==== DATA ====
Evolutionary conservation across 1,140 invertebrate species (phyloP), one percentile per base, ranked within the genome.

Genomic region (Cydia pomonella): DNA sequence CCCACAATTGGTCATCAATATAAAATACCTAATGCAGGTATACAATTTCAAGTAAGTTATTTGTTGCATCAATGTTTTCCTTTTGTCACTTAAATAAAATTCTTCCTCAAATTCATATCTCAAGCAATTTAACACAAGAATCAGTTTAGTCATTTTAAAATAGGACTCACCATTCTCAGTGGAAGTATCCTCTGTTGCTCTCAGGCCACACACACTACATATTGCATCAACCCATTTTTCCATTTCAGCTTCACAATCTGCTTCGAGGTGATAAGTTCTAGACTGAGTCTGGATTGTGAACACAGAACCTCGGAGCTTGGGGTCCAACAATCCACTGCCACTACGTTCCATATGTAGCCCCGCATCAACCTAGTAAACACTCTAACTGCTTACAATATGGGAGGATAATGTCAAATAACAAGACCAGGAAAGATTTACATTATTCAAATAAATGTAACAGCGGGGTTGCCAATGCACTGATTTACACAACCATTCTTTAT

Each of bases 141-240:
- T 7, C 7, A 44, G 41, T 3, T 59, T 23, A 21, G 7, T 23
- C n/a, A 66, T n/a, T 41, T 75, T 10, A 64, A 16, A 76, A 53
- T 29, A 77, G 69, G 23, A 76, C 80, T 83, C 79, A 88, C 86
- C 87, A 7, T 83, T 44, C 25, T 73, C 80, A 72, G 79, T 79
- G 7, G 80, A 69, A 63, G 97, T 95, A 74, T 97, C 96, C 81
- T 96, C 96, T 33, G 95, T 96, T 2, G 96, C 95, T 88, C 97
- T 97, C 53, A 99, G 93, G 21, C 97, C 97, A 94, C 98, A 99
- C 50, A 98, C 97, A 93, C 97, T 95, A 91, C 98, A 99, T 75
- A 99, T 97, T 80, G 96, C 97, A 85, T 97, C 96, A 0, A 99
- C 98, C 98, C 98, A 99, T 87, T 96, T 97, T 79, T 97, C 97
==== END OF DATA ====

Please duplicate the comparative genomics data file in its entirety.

Evolutionary conservation across 1,140 invertebrate species (phyloP), one percentile per base, ranked within the genome.

Genomic region (Cydia pomonella): DNA sequence CCCACAATTGGTCATCAATATAAAATACCTAATGCAGGTATACAATTTCAAGTAAGTTATTTGTTGCATCAATGTTTTCCTTTTGTCACTTAAATAAAATTCTTCCTCAAATTCATATCTCAAGCAATTTAACACAAGAATCAGTTTAGTCATTTTAAAATAGGACTCACCATTCTCAGTGGAAGTATCCTCTGTTGCTCTCAGGCCACACACACTACATATTGCATCAACCCATTTTTCCATTTCAGCTTCACAATCTGCTTCGAGGTGATAAGTTCTAGACTGAGTCTGGATTGTGAACACAGAACCTCGGAGCTTGGGGTCCAACAATCCACTGCCACTACGTTCCATATGTAGCCCCGCATCAACCTAGTAAACACTCTAACTGCTTACAATATGGGAGGATAATGTCAAATAACAAGACCAGGAAAGATTTACATTATTCAAATAAATGTAACAGCGGGGTTGCCAATGCACTGATTTACACAACCATTCTTTAT

Each of bases 141-240:
- T 7, C 7, A 44, G 41, T 3, T 59, T 23, A 21, G 7, T 23
- C n/a, A 66, T n/a, T 41, T 75, T 10, A 64, A 16, A 76, A 53
- T 29, A 77, G 69, G 23, A 76, C 80, T 83, C 79, A 88, C 86
- C 87, A 7, T 83, T 44, C 25, T 73, C 80, A 72, G 79, T 79
- G 7, G 80, A 69, A 63, G 97, T 95, A 74, T 97, C 96, C 81
- T 96, C 96, T 33, G 95, T 96, T 2, G 96, C 95, T 88, C 97
- T 97, C 53, A 99, G 93, G 21, C 97, C 97, A 94, C 98, A 99
- C 50, A 98, C 97, A 93, C 97, T 95, A 91, C 98, A 99, T 75
- A 99, T 97, T 80, G 96, C 97, A 85, T 97, C 96, A 0, A 99
- C 98, C 98, C 98, A 99, T 87, T 96, T 97, T 79, T 97, C 97